Central Georgia Technical College Expands Efforts to Build Strong Workforce

Barbara Kieker

Thursday, October 2nd, 2014

With a primary purpose of developing an educated workforce, Central Georgia Technical College (CGTC) is investing in programs in engineering and health care to meet labor market demands in Middle Georgia. Additionally, CGTC is part of a collaborative partnership behind a new training center for military personnel and veterans. On Aug. 19, Gov. Nathan Deal, University System of Georgia Chancellor Hank Huckaby, Technical College System of Georgia Commissioner Ron Jackson and other officials broke ground the Georgia Military Academic Training Center in Warner Robins.

"Central Georgia Technical College is glad to have a part in this project and to help the Governor’s vision for this military training center to become a reality," said Janet Kelly, assistant vice president for Marketing and Public Relations at CGTC. 

The center directly supports Gov. Deal's Complete College Georgia initiative by providing a gateway to help veterans enter the workforce.  When it opens in late 2016, it will serve as a one-stop shop for military personnel, veterans and their families to further their education and receive career placement assistance.  As the lead programming and planning partners for the center, both CGTC and Middle Georgia State College will offer a variety of educational and training opportunities in the new facility. 

"Many veterans and military personnel already have a number of skills, whether it's in IT or truck driving. The center will offer a transcription service so that skills can be verified for academic credit toward a college degree," Kelly said. 

The 32,000-square-foot center will be built on 44 acres of land near Robins AFB donated by the city of Warner Robins. It will be funded by a $10 million commitment from the state of Georgia.

Meeting the needs of local industry

Local business leaders help drive CGTC's efforts to provide qualified, skilled workers for employers.  Many serve on advisory committees for specific educational programs and help set the direction for new program research and investments. 

"Our advisory committees provided the impetus for adding a program for engineering technicians.  There is a definite need for this skillset," Kelly said. 

"We also work closely with the health care industry in Middle Georgia and we're adding programs to help meet some of their projected needs.  For example, we are working to implement a program that acts as a bridge from practical nursing to registered nursing."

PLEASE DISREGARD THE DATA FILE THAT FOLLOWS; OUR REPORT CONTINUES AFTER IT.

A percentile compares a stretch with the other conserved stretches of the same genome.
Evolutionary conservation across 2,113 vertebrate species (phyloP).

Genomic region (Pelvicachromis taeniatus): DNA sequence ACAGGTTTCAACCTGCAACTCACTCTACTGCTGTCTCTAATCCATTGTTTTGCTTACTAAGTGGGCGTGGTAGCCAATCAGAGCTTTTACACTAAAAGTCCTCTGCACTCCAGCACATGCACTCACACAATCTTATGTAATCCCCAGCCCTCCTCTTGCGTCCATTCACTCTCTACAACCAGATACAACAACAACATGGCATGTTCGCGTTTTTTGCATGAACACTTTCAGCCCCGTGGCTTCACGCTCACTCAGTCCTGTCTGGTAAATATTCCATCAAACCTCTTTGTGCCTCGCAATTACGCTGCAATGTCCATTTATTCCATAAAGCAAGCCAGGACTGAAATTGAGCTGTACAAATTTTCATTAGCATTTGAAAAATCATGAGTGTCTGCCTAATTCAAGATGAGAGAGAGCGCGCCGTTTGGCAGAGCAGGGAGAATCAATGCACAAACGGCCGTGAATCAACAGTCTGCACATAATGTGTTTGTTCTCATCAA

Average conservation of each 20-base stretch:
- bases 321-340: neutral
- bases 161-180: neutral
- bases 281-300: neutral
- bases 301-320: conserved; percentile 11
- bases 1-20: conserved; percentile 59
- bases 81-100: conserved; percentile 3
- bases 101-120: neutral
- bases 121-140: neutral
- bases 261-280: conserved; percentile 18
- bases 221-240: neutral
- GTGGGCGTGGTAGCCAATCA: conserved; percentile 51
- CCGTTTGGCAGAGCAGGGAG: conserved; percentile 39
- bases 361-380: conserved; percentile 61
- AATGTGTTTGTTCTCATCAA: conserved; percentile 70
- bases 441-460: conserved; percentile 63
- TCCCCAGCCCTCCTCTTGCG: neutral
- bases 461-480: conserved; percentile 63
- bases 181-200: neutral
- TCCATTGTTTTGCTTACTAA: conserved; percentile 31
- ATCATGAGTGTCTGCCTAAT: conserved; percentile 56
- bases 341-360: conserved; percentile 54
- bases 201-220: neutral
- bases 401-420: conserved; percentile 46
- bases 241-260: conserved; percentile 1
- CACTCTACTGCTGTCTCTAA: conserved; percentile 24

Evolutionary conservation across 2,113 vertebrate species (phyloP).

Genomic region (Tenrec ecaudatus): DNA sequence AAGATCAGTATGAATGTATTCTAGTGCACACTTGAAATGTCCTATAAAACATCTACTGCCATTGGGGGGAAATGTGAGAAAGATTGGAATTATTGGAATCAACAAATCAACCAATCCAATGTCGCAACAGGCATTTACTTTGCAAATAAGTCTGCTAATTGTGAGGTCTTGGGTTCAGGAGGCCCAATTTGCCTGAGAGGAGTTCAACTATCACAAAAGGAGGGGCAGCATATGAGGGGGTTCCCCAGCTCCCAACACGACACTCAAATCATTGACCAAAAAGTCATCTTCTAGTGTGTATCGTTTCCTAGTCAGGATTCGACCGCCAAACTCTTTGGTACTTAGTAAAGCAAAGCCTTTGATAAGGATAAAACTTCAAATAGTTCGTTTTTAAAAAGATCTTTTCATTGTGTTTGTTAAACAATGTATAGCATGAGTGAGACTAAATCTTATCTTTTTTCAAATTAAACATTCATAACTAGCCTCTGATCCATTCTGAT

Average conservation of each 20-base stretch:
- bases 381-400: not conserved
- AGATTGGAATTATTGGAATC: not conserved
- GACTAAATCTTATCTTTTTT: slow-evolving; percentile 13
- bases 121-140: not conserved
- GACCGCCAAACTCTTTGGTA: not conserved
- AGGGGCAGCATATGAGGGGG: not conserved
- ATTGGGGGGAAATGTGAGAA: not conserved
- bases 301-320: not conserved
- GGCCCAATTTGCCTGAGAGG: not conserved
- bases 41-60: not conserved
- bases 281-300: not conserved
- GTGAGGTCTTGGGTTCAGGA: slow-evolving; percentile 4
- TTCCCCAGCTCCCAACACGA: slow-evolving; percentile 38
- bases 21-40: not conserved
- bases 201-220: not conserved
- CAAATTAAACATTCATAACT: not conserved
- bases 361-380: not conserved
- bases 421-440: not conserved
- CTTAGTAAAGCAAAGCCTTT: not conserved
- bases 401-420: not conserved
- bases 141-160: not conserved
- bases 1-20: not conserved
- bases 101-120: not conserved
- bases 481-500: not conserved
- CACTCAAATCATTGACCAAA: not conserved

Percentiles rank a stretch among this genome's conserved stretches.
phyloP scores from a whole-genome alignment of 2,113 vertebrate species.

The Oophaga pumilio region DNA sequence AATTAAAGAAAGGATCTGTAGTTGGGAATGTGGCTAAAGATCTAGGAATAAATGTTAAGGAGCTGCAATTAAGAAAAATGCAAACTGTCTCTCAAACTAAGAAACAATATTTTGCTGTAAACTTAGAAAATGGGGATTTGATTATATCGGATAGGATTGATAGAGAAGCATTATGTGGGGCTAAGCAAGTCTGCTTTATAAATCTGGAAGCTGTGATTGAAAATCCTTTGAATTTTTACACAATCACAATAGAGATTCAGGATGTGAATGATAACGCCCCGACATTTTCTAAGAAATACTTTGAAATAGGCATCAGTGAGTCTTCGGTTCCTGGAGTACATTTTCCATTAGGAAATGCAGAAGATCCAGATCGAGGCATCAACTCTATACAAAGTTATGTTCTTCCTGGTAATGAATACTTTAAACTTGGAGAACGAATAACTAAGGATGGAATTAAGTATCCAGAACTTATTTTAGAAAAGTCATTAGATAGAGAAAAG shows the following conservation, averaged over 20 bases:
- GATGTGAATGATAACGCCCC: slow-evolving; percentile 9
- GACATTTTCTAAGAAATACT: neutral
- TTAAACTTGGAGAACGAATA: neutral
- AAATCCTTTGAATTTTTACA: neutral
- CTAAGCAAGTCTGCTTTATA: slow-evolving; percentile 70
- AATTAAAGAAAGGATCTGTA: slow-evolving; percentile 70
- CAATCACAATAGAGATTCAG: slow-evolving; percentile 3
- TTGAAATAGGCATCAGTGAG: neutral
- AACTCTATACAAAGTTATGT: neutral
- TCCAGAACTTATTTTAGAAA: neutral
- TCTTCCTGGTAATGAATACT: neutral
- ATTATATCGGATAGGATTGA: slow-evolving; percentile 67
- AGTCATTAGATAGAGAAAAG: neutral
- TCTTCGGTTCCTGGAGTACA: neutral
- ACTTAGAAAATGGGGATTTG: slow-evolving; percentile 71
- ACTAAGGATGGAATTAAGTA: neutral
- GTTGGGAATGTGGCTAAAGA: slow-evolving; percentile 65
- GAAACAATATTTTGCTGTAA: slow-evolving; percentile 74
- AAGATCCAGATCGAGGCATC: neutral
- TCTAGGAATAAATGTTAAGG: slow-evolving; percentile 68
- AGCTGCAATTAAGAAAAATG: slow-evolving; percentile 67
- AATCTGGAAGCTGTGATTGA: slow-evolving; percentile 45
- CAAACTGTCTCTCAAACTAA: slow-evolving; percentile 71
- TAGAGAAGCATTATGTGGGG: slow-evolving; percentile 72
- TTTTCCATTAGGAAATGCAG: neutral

Local businesses also come to CGTC with a specific need that can lead to customized training programs.  According to Kelly, the college has developed many specialized training programs for Special Operations forces for the Department of Defense, as well as for a host of companies in the region. 

"We find a subject matter expert in that specific area, develop the training and then conduct it either on-site with the employer or on one of our campuses," Kelly said. 

Guaranteed performance

Each year, 98 percent of the approximately 7,500 graduates from CGTC find employment in their field of study or a related field or continue their education, according to Kelly.  CGTC guarantees a graduate’s work performance based on curriculum standards developed with current workforce trends in mind.  If, within two years of graduation, a CGTC graduate is unable to perform his or her job satisfactorily for their employer, then CGTC will retrain them at no cost.  The same guarantee exists for any graduate of the Technical College System of Georgia. 

"Statewide only two to three students per year have to be retrained on average," Kelly said. 

"The guarantee lets employers know that our programs are relevant and up-to-date.  Our students are trained on the same equipment and machinery that is used every day in the workforce." 

More information on CGTC is available at www.centralgatech.edu.

About Barbara Kieker

Barbara Kieker is a freelance writer who writes on business-related topics for a number of web-based properties. She also provides communications services to Fortune 500 corporations, small businesses and nonprofit organizations.